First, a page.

• Have LOTS of Christmas wrapping paper on hand.
By August, I ran out of Christmas wrapping paper. I had used what rolls of wrapping paper we had left from last year but it had not lasted for all 12 gifts. So just as soon as it was available again, I was sure to buy some extra rolls of Christmas wrapping paper!
• And have extra boxes on hand, too!
Because we often order online, we had a nice supply of small boxes available to wrap gifts in. For one gift, however, I had a hard time finding a box to wrap it in! I ended up taping two boxes together to “make” a box for it. (I also had to get creative in using a side of a cardboard box to make a box for my sister’s Christmas gift, too.) Many gifts had their own packaging, but for things like stuffed animals or art supplies, it’s a good idea to have a box to put them in!
• Be flexible with gift expenses.
While it would be nice to be able to buy the kids an expensive gift every month of the year, our budget just doesn’t allow for that kind of thing. For a long time, we were really struggling. But as long as I was able to buy them a gift – even if it was just a $5 gift – then at least I had something. One month, I was able to spend $30 on each gift. Another month, I only had $20 available for their gifts, meaning a $10 gift for each of them. That’s just the way it is. (And here is a perfect example of why yearlong Christmas shopping is a great idea: It helps alleviate the financial burden and stress of shopping for more than one child in just one month.)
• Be firm about saving the gifts for Christmas.
As mentioned earlier, my son discovered the hidden gift pile before Christmas got here. He got so excited that he wanted to open the gifts right then and there. While I almost gave in to that request because I knew how happy the gifts would make him, I had to check myself and practice some restraint. I had to tell my son that these were Christmas gifts and that if he was patient, he would have 12 Christmas presents waiting for him under the tree on Christmas morning. If he opened them now, he wouldn’t have so many gifts. He was not happy about not getting something clearly with his name on it, but in the end decided that it would be worth the wait. (And it was!)
• Hold on to receipts
I saved all of the receipts in case something had to be returned. I also occasionally kept tabs on how much was spent on gifts each month. (If I do this again, I will want to keep track of the cost to get a better idea of how much was spent on their Christmas presents. The receipts could be used for this purpose, as well.)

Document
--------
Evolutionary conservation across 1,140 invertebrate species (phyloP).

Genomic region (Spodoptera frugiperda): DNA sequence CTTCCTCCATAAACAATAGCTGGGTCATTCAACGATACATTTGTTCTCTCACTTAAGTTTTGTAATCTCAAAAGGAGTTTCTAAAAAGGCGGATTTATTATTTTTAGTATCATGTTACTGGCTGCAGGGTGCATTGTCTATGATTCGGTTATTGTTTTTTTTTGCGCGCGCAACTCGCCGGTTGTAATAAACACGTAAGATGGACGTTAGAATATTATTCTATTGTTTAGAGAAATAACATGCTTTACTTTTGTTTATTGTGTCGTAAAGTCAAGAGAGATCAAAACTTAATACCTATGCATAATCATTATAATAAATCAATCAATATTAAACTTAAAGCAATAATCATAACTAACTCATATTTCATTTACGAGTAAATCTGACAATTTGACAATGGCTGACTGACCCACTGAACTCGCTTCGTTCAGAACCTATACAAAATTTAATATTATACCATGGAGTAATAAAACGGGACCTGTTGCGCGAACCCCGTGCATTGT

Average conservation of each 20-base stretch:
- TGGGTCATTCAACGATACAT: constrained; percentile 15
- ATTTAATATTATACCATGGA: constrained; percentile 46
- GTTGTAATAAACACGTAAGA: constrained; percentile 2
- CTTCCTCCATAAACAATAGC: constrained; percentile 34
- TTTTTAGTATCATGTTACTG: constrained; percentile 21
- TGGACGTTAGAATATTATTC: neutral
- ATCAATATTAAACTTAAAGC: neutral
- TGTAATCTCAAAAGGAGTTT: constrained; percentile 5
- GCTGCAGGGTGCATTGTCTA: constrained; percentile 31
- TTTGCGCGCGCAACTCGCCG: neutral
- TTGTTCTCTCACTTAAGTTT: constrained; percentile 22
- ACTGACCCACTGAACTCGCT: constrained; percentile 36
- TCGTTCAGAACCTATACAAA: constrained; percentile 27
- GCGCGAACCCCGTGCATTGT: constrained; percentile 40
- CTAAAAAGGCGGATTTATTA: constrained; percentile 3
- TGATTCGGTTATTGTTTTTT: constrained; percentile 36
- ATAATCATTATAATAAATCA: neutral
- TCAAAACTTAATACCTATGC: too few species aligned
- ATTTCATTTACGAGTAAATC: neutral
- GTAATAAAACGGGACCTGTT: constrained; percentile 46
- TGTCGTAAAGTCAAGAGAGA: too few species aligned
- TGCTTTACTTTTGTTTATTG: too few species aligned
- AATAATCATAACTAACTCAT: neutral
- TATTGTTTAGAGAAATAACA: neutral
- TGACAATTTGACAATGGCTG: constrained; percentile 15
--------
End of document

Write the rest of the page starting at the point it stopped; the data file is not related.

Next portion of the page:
This was also a challenging experiment because, sometimes, I really had to weigh which gift a child wanted the most out of all the others on the list. I wanted to get them the items that were super-important to them, and not just another thing they “wanted” to own. The gifts had to have value, so I had to be selective in ensuring they got something they really, really wanted.
Also, some of the items on their wish list were expensive. For example, my daughter really wanted a book that was a collector’s item. Unfortunately, despite my search across the Internet, I could not find a copy of the book for under $80. That was a little outside of my budget. My husband suggested I just save the money I would have spent on a gift for one month and add it to next month’s so that I could get her the book, but that meant veering off course from buying the kids a Christmas present for every month of the year. And that was my plan! That was the whole reason I started doing this. Just one Christmas gift a month for each child. So I stuck to my plan, even if it meant I could not buy the expensive things. But maybe I’ll take his suggestion into serious consideration for next year, since my son also has some expensive items on his wish list as well.
And, finally, this was not just something I did for the kids. For four months out of the 12, I also bought my husband a Christmas present. He was just as excited to get more than one gift from me as the kids were to get 12 gifts from their parents.
This was a fun challenge and quite an interesting shopping experience. It definitely made some extra money available for one very special gift in December (my son got a new bike and my daughter got a portable DVD player – expensive gifts we might not have been able to get them if we also had to buy a few other Christmas presents for them). The extra money also meant we were able to get gifts for family members too – something else we often struggled with.
The question remains, though: Is this a frugal method of Christmas shopping? It can be. You don’t need to spend a lot of money on Christmas presents. Also, shopping for Christmas all year long also means saving money up for expensive gifts, which would make the gift-giving experience all the more awesome for a child. It could also work as a way to get one special gift for someone in the whole family during the whole year or even making something for each family member in the months leading up to Christmas.
I am still not sure if I’ll be doing this again next year, or even if I’ll do this again in a different way. The kids had a lot of fun counting off each gift they opened and they were, of course, very excited about the prospect of opening 12 gifts on Christmas morning. We will see if I do this again next year or if it will be our thing now. But it was definitely a fun thing to do the first time around and I am glad we did it.